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Copy of Cognitive and Perceptual Assessment and Intervention

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M Rafidah

on 28 October 2013

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Transcript of Copy of Cognitive and Perceptual Assessment and Intervention

Cognitive and Perceptual Assessment and Intervention
Thank you for your attention!
Summary of your Learning
To develop an understanding of cognition and perception and how cognitive and perceptual impairments influence occupation
To become familiar with the role of the occupational therapist in cognitive and perceptual assessment and treatment
To explore commonly used assessments and generate intervention strategies that address cognitive and perceptual impairments
To apply knowledge acquired throughout the workshop to several clinical case scenarios
Interrelated processes including the ability to perceive, organize, assimilate, and manipulate information to enable the person to process information, learn, and generalize
What we do with the information our senses tell us
Seven components of cognition
How we understand our environment
How we process and interpret information from our senses
Easier to consider what distorts perception
Today's Objectives...
Literature suggests there is still no clear distinction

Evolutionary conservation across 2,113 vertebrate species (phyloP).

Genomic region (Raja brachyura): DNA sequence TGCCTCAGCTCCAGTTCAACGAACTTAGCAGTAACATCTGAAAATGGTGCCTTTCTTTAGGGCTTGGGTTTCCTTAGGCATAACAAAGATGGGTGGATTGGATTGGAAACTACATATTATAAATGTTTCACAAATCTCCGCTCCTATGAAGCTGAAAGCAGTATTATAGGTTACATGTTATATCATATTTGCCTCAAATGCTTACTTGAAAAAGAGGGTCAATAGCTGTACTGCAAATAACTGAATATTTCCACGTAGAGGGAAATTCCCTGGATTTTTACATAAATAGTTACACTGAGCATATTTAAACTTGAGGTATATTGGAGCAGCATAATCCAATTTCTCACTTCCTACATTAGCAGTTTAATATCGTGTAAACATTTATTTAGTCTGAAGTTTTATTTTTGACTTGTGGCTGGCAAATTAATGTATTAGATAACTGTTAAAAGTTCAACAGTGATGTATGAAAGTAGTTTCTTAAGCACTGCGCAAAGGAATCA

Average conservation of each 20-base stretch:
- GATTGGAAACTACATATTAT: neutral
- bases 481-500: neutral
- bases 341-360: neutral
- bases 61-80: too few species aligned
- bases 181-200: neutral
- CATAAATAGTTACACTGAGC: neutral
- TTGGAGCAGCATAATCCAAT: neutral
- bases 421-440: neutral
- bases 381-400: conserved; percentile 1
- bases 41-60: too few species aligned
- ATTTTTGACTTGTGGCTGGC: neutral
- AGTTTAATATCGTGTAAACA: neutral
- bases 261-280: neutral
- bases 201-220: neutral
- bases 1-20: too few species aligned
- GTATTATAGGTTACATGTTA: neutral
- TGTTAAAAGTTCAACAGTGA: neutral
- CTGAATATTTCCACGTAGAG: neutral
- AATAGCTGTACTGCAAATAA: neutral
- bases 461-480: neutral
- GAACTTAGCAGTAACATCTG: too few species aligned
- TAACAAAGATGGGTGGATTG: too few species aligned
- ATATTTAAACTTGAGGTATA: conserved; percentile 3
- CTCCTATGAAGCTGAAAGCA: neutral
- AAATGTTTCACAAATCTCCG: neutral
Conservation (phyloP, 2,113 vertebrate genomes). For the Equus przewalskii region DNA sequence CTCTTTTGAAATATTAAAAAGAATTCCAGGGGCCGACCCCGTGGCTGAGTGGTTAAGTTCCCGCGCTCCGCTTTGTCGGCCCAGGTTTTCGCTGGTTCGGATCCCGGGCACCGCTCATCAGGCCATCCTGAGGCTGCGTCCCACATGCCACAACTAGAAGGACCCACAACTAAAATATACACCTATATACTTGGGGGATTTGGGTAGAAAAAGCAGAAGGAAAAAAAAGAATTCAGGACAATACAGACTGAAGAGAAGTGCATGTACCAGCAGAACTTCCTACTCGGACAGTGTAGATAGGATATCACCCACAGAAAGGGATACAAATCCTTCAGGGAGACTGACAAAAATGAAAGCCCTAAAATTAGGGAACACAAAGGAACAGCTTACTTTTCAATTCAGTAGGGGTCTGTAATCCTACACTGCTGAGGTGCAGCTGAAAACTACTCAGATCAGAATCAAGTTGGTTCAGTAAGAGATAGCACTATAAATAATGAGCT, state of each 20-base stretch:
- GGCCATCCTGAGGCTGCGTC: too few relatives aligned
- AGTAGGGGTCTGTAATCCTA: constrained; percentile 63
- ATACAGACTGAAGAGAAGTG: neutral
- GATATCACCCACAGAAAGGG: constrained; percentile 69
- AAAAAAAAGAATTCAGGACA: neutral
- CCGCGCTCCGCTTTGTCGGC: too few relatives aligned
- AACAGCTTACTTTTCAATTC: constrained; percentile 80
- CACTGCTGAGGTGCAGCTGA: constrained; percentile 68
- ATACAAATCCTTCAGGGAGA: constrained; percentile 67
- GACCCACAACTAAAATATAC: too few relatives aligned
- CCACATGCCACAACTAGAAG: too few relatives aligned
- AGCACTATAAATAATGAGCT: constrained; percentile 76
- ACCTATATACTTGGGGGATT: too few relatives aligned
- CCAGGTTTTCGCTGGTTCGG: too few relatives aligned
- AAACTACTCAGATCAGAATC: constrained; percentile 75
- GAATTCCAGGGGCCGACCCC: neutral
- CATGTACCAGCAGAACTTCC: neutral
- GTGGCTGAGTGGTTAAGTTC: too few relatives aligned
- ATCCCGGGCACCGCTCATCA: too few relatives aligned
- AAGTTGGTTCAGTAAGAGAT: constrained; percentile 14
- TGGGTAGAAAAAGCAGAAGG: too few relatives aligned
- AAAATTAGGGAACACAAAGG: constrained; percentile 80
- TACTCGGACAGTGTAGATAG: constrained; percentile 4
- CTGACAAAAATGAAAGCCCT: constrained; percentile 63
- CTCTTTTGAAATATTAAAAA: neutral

Perception refers to the brain's awareness of the information
Cognition refers to the processing of the information
Cognition and Perception
The Multidisciplinary Team
OT Role in the Multidisciplinary Team
Information Processing Theory
Cognitive Rehabilitation
Cognitive Retraining
General approaches to evaluation...
(from an OT perspective, of course)
General approaches to intervention...
(from an OT perspective, of course)
See you in your break-out rooms at 11:00 am
Break out rooms...
Standardized assessment
Direct observation of function
Dynamic assessment
Quantifies severity of impairments
Establishes a baseline
Often population-specific

Things to consider...
Evaluates current performance
Difficult to generalize
Relies heavily on verbal skills
Sometimes culturally-biased
Substantial false-negative rates
Standardized Assessments
Identifies underlying processes that contribute to occupational performance issues
Rates task performance and amount of cueing and assistance required

Things to consider...
Impairments may not be apparent in familiar activities
May not be predictive of performance in natural environments
Direct Observation of Function
Uses cues, mediation, feedback, task alterations
Evaluates how performance can be facilitated
Natural link to intervention

Things to consider...
Dependence on cues
Dynamic Assessment
(1) Do I need to clarify the presence of a cognitive-perceptual impairment?
(2) Do I need to establish a baseline as a measurement of change or outcome of intervention?
(3) Do I need information to guide intervention?
(4) Do I need to understand the effect of impairments on occupational performance?
Questions to consider when choosing assessments...
Change, alter, or structure activity demands or context to maintain or improve client’s function
Designed in collaboration with client
Support to caregivers
May require ongoing implementation and monitoring